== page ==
There’s this natty little function on the Sydney Writer’s Festival website that allows you to search for events by genre.
There’s fiction, of course (more than 60 events, mostly literary fiction) but also more ‘niche’ genres, such as crime (16 events), sport (6 events), even spirituality and religion (6 events).
But have a guess at how many events fall under the ‘romance’ genre – that huge, billion dollar segment of the global publishing market? There’s one. Yep. One.
I don’t get it. Why the prejudice? Do romance writers have nothing interesting to say? Does the ‘litterati’ consider mainstream fiction to be devoid of ideas? Of interest?
If that’s the case, I have to disagree.
Take, for example, Josephine Moon’s recent release The Beekeeper’s Secret. On the surface, this has all the elements of the Josephine Moon brand of ‘foodie fiction’ that we’ve come to know and love – mouth watering descriptions of food, interesting and detailed knowledge about the processes of making that food (in this case, the wonderful world of beekeeping), and characters who are entirely lovable, but also flawed – in the good way.
What we don’t expect is a story that touches on abuse within the catholic church. Who expects commercial fiction to go there? Well, Josephine Moon does. And she does it with a lightness of touch which, given the subject matter, is quite a feat. You think writing that is easy?
Let’s move onto another recent Australian release – Mark Lamprell’s The Lovers’ Guide to Rome. It’s written in what I would call a ‘plait’ style – three, apparently disconnected story lines that all come together in the end – if you think ‘Love Actually‘ (the movie) you’re on the right track.
In this case, Lamprell (also the author of The Full Ridiculous) brings us three separate love stories – there’s young Alice, in Rome for a final fling before settling down to marry her ‘safe’ boyfriend. There’s married couple, Meg and Alec, who once fell in love in the eternal city but return to it with the relationship in tatters. And there’s Constance, who’s come to Rome with sister-in-law, Lizzie, to scatter the ashes of her husband, Henry, but can’t quite bring herself to let go.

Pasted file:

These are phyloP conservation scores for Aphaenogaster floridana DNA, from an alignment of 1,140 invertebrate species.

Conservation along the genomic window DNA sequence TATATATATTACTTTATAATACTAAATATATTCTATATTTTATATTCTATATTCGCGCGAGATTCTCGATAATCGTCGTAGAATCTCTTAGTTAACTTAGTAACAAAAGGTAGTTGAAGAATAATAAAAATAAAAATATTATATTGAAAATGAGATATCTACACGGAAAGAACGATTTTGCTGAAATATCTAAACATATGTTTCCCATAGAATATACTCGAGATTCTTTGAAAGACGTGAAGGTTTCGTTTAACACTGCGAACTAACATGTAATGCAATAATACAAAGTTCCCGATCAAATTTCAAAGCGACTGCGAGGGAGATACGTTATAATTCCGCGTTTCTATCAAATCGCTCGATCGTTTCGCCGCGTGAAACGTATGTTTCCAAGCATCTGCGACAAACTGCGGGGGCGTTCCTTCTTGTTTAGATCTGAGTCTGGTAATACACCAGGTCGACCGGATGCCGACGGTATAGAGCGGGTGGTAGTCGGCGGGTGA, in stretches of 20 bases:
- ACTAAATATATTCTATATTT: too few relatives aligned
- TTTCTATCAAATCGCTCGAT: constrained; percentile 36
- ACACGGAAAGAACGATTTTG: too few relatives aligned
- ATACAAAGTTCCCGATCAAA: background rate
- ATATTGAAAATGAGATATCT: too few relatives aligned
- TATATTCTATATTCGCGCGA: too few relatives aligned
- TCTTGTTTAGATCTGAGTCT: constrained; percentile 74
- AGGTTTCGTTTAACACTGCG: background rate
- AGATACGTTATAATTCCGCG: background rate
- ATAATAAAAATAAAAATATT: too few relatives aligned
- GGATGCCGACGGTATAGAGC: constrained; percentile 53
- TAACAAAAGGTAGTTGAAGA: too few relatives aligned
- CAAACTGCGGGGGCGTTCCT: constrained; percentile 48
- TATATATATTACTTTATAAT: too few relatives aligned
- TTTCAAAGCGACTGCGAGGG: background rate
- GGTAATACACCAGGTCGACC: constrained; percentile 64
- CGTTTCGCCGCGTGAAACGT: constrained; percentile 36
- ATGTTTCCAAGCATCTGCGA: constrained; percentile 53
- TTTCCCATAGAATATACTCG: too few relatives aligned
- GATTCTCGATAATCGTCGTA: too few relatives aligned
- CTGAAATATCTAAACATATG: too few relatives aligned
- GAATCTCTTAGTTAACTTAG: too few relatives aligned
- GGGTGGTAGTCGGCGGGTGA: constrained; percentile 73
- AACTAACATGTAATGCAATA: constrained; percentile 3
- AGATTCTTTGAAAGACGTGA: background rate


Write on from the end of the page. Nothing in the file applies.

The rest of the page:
What’s quite unusual about this book is the omniscient narratorial perspective. The story is told by Rome’s ‘spirit of place’:
‘I oscillate within the floors and walls of Rome, and while my presence accentuates her beauty, this is merely a by-product of my specialty, which is, and always has been, the labyrinthine machinations and mysteries of the heart. I am, to be specific, a Genius of Love.’
It’s kind of bizarre, isn’t it? But it also works. We do end up caring about these people because we can see into the hearts of each one of them. Again, you think that’s easy?
Finally, I want to mention Rose’s Vintage – a debut novel from Kayte Nunn, the former editor of Gourmet Traveller WINE Magazine. Appropriately enough, the story is set in the fictional wine-growing region of the Shingle Valley, where young, heart-broken British traveller, Rose, arrives to take on the role of au-pair for local vigneron, Mark Cameron – a father of two who has also suffered his share of heartbreak.
This book is a slightly different spin on the rural romance genre that’s been such a huge hit for the publishing industry over the past few years. And you can see why. There’s something inherently decent about rural townships – they are ‘communities’ in every sense of the word – and Nunn certainly succeeds in bringing the characters of the Shingle Valley to life. It is inexplicably satisfying to read about good people who get their happy endings, albeit with a few little bumps along the way to keep us interested. This kind of book demands a writer leave their cynicism at the door, and open their hearts to warmth and goodness. You think that’s easy?
It’s not. And I, for one, would like to know more about how these writers make these books work as would, I’m sure, many other aspiring writers.
Therefore, to organisers of literary festivals everywhere, I make this plea – please think of us when you’re planning your events.
As for that one, lonely ‘romance’ talk at the Sydney Writer’s Festival, it sounds like an absolute cracker – featuring Toni Jordan, Kate Forsyth and John Purcell. So, of course, I logged in to book a ticket but found it’s a free event. No bookings taken. I suppose that’s a positive – who can complain about a free ticket? Or is it a comment on the way the genre is valued?